Now this sādhana-bhakti, or practice of devotional service, can also be divided into two parts. The first part is called regulative principles: one has to follow these different regulative principles by the order of the spiritual master, or on the strength of authoritative scriptures, and there can be no question of refusal. That is called vaidhi, or regulated. One has to do it without any argument. Another part of sādhana-bhakti is called rāgānugā. Rāgānugā refers to the point at which, by following the regulative principles, one becomes a little more attached to Kṛṣṇa and executes devotional service out of natural love. For example, a person engaged in devotional service may be ordered to rise early in the morning and offer ārātrika, which is a form of Deity worship. In the beginning, by the order of his spiritual master, one rises early in the morning and offers ārātrika, but then he develops real attachment. When he gets this attachment, he automatically tries to decorate the Deity and prepare different kinds of dresses and thinks of different plans to execute his devotional service nicely. Although it is within the category of practice, this offering of loving service is spontaneous. So the practice of devotional service, sādhana-bhakti, can be divided into two parts—namely, regulative and spontaneous.
Rūpa Gosvāmī defines the first part of devotional practice, or vaidhi-bhakti, as follows: "When there is no attachment or no spontaneous loving service to the Lord, and one is engaged in the service of the Lord simply out of obedience to the order of the spiritual master or in pursuance of the scriptures, such obligatory service is called vaidhi-bhakti."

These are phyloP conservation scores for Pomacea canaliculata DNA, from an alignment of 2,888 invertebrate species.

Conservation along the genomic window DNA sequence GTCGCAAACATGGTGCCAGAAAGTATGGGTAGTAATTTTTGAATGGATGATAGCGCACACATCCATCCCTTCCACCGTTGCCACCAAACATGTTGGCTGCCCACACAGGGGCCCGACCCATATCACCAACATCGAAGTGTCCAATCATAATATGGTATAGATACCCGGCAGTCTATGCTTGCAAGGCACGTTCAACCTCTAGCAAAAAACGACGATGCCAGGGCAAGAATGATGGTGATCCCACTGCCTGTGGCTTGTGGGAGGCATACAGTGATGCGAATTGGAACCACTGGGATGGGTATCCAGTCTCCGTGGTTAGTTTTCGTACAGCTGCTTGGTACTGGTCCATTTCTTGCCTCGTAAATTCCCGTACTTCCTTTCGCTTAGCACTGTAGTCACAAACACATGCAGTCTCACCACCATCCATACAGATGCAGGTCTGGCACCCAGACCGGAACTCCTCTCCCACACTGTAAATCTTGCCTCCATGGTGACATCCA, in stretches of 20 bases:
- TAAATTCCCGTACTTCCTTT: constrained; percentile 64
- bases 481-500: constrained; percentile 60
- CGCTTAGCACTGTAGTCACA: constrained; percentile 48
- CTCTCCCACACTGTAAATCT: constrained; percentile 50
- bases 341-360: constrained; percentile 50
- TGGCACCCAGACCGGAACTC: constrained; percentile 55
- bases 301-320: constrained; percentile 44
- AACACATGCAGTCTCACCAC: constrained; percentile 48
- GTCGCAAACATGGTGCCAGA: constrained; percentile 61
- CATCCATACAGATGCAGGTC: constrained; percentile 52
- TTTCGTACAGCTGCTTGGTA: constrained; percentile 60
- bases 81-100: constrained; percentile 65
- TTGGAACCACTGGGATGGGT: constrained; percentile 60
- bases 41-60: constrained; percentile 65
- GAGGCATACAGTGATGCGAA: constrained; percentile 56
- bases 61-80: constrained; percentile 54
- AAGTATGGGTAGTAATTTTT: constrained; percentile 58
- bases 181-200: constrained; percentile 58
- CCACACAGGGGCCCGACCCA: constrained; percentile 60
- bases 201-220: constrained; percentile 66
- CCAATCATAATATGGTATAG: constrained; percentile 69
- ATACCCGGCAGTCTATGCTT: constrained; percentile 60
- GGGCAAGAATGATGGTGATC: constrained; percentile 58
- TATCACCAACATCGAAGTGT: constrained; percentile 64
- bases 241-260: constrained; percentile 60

These principles of vaidhi-bhakti are also described in the Śrīmad-Bhāgavatam, Second Canto, 1st Chapter, verse 35, where Śukadeva Gosvāmī instructs the dying Mahārāj Parīkṣit as to his course of action. Mahārāj Parīkṣit met Śukadeva Gosvāmī just a week before his death, and the King was perplexed as to what should be done before he was to pass on. Many other sages also arrived there, but no one could give him the proper direction. Śukadeva Gosvāmī, however, gave this direction to him as follows: "My dear King, if you want to be fearless in meeting your death next week (for actually everyone is afraid at the point of death), then you must immediately begin the process of hearing and chanting and remembering God." If one can chant and hear Hare Kṛṣṇa and always remember Lord Kṛṣṇa, then he is sure to become fearless of death, which may come at any moment.
In the statements of Śukadeva Gosvāmī it is said that the Supreme Personality of Godhead is Kṛṣṇa. Therefore Śukadeva recommends that one should always hear about Kṛṣṇa. He does not recommend that one hear and chant about the demigods. The māyāvādīs (impersonalists) say that you can chant any name, either that of Kṛṣṇa or those of the demigods, and the result will be the same. But actually this is not a fact. According to the authorized version of Śrīmad-Bhāgavatam, one has to hear and chant about Lord Viṣṇu (Kṛṣṇa) only.
So Śukadeva Gosvāmī has recommended to Parīkṣit Mahārāj that in order to be fearless of death one has to hear and chant and remember the Supreme Personality of Godhead, Kṛṣṇa, by all means. He also mentions that the Supreme Personality of Godhead is sarvātmā. Sarvātmā means "the supersoul of everyone." Kṛṣṇa is also mentioned as īśvara, the supreme controller who is situated in everyone's heart. Therefore, if some way or other we become attached to Kṛṣṇa, He will make us free from all danger. In the Bhagavad-gītā it is said that anyone who becomes a devotee of the Lord is never vanquished. Others, however, are always vanquished. Vanquished means that after getting this human form of life, a person does not come out of the entanglement of birth and death and thus misses his golden opportunity. Such a person does not know where he is being thrown by the laws of nature.